Date: 1995-12-28
From: Paul
Subject: Alexander Algorithm

I'd like to request that the Alexander algorithmist put his thinking cap on and consider an adjustment or clarification to the world generation algorithm. The part that bothers me is the allocation of the temporary sparklist array. A quick review of the use of the sparklist (this is from 1+ year old memory, and may be a bit faulty):

The list gets "seeded" with a few random sparks.

Loop until the sparklist is empty: A random spark is removed from the list and its nearest eight neighbors on the map get inspected. If unassigned, they are assigned and added to the sparklist.

So how big does the sparklist get? No larger than the number of cells in the world, I guess, but that's a pretty big number (we looked at this briefly a few years back, but didn't come up with anything definite). The sparklist is actually a structure containing (x,y) pairs, so there are two integers per entry. One could also redundantly store the terrain type here, but I chose to not do this - my algorithm takes the (x,y) pair and looks up the terrain type on the world map.

If we store the (x,y) coordinates as 2-byte integer pairs (which seems reasonable to me), I'm confident the sparklist will never exceed rows x columns x 2 x 2 bytes. For a 100x100 world (not huge), this is 40,000 bytes - a pretty big chunk of memory. Or is it? Maybe I'm being stingy and old-fashioned here. On the Mac, I made the arbitrary assumption that the sparklist never exceeded a third or so of this size. This was necessary at the time because of an annoying 32K limit on data segment sizes on the 68K processor (or so I now recall). But once in a while this assumption was wrong, and all hell would break loose when I wandered past the end of the array. I guess I could put error checking in, and just quietly restart the algorithm from scratch on the occasions that the sparklist filled up, but error checking is a little expensive in a tight loop like this, and I'd rather deal with something slightly more deterministic.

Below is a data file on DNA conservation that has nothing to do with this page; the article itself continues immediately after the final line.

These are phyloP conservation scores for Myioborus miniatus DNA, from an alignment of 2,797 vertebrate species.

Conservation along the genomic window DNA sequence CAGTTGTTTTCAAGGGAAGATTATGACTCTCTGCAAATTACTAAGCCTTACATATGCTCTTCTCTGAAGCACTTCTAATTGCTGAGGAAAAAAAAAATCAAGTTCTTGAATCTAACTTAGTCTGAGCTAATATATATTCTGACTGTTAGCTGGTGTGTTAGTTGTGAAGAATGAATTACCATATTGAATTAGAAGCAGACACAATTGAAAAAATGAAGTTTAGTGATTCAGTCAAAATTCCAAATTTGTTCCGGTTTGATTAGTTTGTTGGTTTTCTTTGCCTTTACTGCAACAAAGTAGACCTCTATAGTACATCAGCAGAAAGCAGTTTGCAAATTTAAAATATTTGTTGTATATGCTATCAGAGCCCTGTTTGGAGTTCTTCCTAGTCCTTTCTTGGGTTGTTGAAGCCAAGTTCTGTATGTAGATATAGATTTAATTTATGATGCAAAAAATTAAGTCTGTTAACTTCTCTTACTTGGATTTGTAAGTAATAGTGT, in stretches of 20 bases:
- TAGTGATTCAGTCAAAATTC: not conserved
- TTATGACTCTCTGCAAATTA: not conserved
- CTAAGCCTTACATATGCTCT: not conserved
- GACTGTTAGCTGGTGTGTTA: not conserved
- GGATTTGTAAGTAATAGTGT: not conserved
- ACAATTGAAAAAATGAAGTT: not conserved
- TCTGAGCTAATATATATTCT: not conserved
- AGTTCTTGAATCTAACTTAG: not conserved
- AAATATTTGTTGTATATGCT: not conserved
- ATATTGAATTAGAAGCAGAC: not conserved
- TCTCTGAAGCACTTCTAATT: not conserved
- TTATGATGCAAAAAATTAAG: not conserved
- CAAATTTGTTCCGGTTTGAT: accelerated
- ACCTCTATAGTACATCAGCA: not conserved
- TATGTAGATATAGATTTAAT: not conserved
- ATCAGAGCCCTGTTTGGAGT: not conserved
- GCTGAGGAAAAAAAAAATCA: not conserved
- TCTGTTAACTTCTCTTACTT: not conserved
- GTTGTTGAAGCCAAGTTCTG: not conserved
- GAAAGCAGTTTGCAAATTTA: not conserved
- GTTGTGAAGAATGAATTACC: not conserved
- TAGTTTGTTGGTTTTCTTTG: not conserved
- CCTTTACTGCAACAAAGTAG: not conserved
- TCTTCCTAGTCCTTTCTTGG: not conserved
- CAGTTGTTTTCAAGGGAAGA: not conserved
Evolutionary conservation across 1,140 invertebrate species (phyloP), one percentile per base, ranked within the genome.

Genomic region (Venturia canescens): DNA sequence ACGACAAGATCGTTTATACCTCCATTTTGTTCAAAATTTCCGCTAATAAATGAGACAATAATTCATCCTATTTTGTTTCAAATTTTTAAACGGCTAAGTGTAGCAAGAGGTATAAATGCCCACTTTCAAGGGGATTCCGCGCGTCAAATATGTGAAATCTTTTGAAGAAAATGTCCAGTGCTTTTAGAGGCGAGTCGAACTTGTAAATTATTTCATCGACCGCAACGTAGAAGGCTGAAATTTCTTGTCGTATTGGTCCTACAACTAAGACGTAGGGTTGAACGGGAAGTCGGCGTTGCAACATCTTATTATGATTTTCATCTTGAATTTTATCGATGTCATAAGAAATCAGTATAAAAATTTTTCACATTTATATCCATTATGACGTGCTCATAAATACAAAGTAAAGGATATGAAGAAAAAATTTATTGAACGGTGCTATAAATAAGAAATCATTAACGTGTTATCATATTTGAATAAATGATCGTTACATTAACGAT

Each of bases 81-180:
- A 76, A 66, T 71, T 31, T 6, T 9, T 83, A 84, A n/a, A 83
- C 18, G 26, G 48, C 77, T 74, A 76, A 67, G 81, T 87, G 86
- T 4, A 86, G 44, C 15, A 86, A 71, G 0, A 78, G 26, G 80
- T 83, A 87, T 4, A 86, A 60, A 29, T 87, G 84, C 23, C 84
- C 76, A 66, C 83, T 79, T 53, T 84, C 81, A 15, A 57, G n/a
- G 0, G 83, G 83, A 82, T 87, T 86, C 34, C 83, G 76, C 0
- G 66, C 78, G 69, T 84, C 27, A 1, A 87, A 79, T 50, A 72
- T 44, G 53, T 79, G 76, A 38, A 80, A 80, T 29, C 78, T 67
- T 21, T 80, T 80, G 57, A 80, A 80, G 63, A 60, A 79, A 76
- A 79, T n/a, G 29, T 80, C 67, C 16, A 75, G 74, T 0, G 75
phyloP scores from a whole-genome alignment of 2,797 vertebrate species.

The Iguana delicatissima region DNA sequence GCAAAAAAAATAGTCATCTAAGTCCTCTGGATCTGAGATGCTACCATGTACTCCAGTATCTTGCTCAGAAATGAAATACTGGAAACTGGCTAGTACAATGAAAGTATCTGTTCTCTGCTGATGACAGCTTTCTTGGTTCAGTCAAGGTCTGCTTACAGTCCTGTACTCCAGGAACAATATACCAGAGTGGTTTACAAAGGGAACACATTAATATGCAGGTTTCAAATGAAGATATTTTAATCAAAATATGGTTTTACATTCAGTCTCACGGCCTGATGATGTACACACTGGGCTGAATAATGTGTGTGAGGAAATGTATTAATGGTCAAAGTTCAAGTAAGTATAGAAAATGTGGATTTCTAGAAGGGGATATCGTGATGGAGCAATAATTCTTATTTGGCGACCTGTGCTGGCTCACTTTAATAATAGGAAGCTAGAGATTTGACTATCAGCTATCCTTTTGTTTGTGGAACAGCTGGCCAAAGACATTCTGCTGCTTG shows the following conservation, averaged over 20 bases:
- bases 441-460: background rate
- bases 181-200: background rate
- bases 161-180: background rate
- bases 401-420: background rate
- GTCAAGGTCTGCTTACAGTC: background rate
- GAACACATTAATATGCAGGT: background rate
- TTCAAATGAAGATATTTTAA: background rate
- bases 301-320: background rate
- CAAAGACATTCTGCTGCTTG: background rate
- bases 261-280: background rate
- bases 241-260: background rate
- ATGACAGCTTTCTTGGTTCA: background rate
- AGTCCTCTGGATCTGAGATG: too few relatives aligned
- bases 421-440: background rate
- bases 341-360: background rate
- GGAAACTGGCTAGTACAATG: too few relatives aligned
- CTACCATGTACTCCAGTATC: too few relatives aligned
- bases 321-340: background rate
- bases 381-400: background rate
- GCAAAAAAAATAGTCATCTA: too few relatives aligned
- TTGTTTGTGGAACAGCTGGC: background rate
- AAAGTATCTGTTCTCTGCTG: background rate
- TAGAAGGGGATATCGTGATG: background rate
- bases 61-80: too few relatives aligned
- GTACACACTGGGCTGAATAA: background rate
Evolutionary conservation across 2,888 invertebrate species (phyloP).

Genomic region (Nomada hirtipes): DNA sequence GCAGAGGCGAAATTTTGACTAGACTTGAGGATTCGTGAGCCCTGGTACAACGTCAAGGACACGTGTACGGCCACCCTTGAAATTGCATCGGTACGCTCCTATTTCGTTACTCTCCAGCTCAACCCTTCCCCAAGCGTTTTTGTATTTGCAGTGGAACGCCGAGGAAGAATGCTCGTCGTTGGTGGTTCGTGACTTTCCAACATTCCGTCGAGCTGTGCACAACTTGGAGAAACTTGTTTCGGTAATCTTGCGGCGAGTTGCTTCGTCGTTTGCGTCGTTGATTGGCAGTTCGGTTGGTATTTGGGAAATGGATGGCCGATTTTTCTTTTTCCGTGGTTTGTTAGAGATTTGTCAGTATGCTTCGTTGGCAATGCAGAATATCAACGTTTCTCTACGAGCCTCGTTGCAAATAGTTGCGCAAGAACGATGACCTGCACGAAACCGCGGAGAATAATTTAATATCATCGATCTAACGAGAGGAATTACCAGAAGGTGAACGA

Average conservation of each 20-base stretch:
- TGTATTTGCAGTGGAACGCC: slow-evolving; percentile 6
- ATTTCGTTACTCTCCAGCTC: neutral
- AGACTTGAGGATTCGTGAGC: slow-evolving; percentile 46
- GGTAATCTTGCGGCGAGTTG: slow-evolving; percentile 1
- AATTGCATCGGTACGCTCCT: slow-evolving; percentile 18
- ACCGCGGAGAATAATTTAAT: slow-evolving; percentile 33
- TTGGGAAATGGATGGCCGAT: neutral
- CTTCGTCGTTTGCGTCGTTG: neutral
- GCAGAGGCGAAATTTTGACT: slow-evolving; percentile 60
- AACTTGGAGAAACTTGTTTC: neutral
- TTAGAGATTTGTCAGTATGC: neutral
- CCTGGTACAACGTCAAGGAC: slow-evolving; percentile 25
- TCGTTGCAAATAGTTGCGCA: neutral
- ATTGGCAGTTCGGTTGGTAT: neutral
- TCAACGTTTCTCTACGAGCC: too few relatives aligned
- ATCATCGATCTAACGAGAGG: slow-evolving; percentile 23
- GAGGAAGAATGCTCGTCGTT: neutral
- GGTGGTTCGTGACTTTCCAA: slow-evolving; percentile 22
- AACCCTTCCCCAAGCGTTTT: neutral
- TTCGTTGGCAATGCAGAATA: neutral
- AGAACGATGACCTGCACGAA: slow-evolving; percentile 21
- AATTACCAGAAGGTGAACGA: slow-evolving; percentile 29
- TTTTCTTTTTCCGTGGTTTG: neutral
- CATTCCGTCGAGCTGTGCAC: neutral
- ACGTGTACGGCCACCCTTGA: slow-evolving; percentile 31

So the challenge, I think, is this: either show a reasonable upper limit on the sparklist size, or switch to a new data structure that doesn't require random access.

A few words on the latter option: Needing to know an upper limit on size would go away if I could dynamically allocate memory for the sparklist. In my mind, this might be the preferrable solution. For a while I considered implementing the sparklist as a linked list. This solves the size problem, but creates another - random access into linked lists is unbearably slow. I'm sure this would ruin performance. But maybe random access isn't that important. What would happen if, in the original algorithm (above), we substituted "The last spark is removed from the list" for "A random spark is removed from the list?" Maybe we'd still get a nice random-looking world.

Whoops! I see I've whiled away the morning at work thinking about this. Maybe I should do some real work before taking a lunch break.